Farnaz Fassihi Reflects on the Murder of Daniel Pearl
Farnaz Fassihi is the deputy bureau chief of Middle East and Africa for The Wall Street Journal and the author of Waiting for An Ordinary Day, a memoir of her four years covering the Iraq war and witnessing the unraveling of life for Iraqi citizens. In May 2006, Fassihi was awarded the prestigious Henry Pringle Lecture Award for her Iraq coverage by Columbia University’s Graduate School of Journalism. Her coverage of the EgyptAir flight 990 crash won the New England News Executive Award as well as a finalist nomination for the Livingston Award.
Question: Where you in Iraq when Daniel Pearl died?
Fassihi: I was in Pakistan, actually, when Danny got kidnapped. And then, when he was murdered, I was in New Jersey. I was working for the Star-Ledger of Newark, New Jersey. So, as a journalist, that had a huge impact on me particularly because I’ve been there. Just recently, I had reported in Afghanistan and in Pakistan and, you know, it was just horrifying and deeply disturbing, I think. It’s just touched something inside all of us because that had never happened before, that you were targeted solely on the basis of the fact that you were a journalist, and a premeditated kidnapping and murder of an innocent person just because they were doing their job. You know, I think after Danny’s murder, just the level of danger for journalists entered a whole other level, you know?
Question: Did you reconsider going back to war zones afterward?
Fassihi: No, I didn’t reconsider. I mean, it didn’t make me reconsider. I still knew that, you know, the stories had to be told and, I think, when you’re a war correspondent there some level of danger and risk that comes naturally with the job, but the unique thing after Danny’s arrest and also after… In Iraq, was that you were also actively a target, you know, yourself, which wasn’t really the case in previous wars. But I do think the Journal took security much more seriously and they were extremely mindful and, you know, very cautious because of what had happened.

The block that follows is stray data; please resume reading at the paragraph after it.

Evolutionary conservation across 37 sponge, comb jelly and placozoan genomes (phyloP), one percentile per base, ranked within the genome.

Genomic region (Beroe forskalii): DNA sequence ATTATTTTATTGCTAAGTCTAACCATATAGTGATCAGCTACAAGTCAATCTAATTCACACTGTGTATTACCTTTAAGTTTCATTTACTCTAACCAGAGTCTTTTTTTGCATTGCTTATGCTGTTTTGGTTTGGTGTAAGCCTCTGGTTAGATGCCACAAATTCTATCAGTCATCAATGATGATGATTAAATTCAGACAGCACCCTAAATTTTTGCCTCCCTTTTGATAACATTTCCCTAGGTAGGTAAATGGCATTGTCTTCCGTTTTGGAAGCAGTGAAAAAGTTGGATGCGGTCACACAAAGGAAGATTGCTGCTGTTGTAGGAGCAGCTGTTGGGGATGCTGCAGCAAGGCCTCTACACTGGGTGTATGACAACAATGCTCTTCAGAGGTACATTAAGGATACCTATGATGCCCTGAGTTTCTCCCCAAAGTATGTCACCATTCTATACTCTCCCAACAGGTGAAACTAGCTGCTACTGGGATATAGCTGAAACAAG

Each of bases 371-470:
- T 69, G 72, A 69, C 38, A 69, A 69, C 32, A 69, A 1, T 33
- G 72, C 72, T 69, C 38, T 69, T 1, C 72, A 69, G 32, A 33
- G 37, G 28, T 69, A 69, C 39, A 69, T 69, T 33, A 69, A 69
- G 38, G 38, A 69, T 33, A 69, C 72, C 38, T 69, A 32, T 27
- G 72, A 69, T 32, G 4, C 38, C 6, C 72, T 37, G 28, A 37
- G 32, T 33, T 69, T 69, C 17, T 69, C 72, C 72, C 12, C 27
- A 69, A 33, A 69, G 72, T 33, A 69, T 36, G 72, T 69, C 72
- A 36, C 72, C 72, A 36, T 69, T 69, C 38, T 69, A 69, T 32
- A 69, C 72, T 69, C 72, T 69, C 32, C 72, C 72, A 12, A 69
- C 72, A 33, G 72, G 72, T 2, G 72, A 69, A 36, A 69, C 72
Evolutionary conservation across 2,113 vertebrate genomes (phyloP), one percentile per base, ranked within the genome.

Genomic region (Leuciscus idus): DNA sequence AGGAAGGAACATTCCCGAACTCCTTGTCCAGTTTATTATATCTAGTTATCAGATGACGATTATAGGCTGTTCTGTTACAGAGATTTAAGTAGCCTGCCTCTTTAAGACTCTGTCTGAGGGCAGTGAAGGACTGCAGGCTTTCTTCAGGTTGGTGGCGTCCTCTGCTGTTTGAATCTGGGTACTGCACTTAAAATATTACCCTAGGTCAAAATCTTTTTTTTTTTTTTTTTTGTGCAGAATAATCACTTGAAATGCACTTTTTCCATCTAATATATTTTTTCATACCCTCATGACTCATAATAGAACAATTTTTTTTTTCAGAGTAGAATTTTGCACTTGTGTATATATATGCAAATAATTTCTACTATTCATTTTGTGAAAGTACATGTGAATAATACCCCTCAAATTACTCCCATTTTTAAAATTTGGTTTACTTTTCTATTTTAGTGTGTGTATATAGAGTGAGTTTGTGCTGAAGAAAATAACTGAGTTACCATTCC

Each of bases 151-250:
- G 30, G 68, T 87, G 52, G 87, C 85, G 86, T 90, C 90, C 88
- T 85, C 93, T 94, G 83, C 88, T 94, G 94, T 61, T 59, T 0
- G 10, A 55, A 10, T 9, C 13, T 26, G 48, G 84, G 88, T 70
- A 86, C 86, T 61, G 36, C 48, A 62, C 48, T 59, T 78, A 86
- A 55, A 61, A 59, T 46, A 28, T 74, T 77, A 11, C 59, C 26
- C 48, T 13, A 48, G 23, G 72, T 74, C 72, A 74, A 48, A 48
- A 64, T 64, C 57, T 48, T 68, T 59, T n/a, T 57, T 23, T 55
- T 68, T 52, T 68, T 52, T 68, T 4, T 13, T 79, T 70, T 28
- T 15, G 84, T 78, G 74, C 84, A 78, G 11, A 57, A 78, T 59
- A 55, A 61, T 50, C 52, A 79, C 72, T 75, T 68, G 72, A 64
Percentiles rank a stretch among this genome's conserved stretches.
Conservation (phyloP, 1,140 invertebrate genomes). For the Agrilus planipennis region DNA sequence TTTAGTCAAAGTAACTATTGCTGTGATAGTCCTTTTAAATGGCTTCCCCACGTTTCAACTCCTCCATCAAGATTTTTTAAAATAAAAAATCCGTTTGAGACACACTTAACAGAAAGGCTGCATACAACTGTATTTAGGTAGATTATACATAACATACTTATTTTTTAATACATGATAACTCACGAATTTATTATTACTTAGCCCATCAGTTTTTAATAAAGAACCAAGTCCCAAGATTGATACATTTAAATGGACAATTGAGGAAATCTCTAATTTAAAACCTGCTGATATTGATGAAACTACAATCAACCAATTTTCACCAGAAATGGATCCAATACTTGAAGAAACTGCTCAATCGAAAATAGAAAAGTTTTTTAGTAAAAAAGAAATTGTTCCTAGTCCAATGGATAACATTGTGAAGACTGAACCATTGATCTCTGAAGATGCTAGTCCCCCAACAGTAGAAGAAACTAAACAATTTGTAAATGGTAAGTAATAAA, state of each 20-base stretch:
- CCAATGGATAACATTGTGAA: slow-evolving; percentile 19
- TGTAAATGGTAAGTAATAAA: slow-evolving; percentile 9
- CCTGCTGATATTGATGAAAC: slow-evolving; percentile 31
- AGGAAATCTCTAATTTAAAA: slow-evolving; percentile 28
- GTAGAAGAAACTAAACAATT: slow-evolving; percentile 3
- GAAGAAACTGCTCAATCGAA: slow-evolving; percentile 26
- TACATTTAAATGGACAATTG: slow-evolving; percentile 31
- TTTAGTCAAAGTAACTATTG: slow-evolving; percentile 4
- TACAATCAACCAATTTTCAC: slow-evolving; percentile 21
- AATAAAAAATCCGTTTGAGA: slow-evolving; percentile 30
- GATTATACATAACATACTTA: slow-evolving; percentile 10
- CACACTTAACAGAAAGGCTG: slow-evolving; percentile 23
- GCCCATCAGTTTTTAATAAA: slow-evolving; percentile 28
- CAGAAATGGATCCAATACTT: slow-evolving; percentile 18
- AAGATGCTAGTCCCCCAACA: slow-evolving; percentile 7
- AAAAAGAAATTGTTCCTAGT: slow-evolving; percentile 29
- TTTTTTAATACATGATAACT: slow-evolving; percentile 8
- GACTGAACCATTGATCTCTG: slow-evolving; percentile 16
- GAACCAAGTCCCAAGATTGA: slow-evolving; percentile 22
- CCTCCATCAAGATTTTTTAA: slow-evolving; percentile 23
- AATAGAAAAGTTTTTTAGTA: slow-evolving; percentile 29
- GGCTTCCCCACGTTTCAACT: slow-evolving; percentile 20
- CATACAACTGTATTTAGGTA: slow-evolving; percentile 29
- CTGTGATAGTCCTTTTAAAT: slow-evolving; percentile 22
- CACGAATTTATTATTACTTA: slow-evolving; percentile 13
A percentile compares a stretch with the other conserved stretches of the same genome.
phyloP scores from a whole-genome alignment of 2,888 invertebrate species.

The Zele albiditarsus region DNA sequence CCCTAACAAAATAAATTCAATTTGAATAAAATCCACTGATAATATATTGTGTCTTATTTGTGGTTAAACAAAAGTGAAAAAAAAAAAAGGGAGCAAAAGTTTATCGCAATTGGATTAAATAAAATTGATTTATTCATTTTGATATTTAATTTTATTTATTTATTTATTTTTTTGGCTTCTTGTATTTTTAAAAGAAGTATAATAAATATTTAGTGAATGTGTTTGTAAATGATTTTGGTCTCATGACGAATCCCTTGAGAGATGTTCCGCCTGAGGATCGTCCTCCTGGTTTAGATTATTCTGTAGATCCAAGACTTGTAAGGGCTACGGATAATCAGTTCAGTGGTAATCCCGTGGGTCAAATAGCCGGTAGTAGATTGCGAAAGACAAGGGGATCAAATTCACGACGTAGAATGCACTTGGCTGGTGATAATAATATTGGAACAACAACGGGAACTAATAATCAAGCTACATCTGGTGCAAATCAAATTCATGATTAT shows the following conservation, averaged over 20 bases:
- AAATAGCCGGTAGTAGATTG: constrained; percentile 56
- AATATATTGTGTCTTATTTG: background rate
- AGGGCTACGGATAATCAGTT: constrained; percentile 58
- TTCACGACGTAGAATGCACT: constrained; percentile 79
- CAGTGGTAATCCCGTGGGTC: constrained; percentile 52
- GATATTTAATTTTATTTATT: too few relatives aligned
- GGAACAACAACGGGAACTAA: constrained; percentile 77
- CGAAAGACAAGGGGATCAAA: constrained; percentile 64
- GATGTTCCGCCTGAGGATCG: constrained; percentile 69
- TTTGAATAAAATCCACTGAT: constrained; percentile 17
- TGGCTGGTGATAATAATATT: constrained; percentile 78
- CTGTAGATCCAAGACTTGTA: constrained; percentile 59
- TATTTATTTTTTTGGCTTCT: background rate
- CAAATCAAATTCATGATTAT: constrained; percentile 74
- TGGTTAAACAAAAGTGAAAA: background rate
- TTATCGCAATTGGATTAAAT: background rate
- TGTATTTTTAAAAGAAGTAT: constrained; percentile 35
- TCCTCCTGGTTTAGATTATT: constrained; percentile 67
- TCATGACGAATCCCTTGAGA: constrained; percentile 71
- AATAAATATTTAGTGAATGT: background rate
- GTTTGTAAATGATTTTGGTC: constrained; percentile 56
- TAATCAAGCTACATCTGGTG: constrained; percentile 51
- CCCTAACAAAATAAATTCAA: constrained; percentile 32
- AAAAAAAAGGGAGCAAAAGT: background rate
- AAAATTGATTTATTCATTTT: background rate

Farnaz Fassihi says Pearl’s death marked a turning point in security policy for the WSJ.
A new study estimated the untapped potential of wind energy across Europe.
- A new report calculated how much electricity Europe could generate if it built onshore wind farms on all of its exploitable land.
- The results indicated that European onshore wind farms could supply the whole world with electricity from now until 2050.
- Wind farms come with a few complications, but the researchers noted that their study was meant to highlight the untapped potential of the renewable energy source in Europe.
French newspapers report that the trial hasn't lived up to expectations.
- The French government initially invested in a rural solar roadway in 2016.
- French newspapers report that the trial hasn't lived up to expectations.
- Solar panel "paved" roadways are proving to be inefficient and too expensive.
You want one. Now you may be able to survive one.
Photo credit: Jie Zhao / Getty contributor
- Cats live in a quarter of Western households.
- Allergies to them are common and can be dangerous.
- A new approach targets the primary trouble-causing allergen.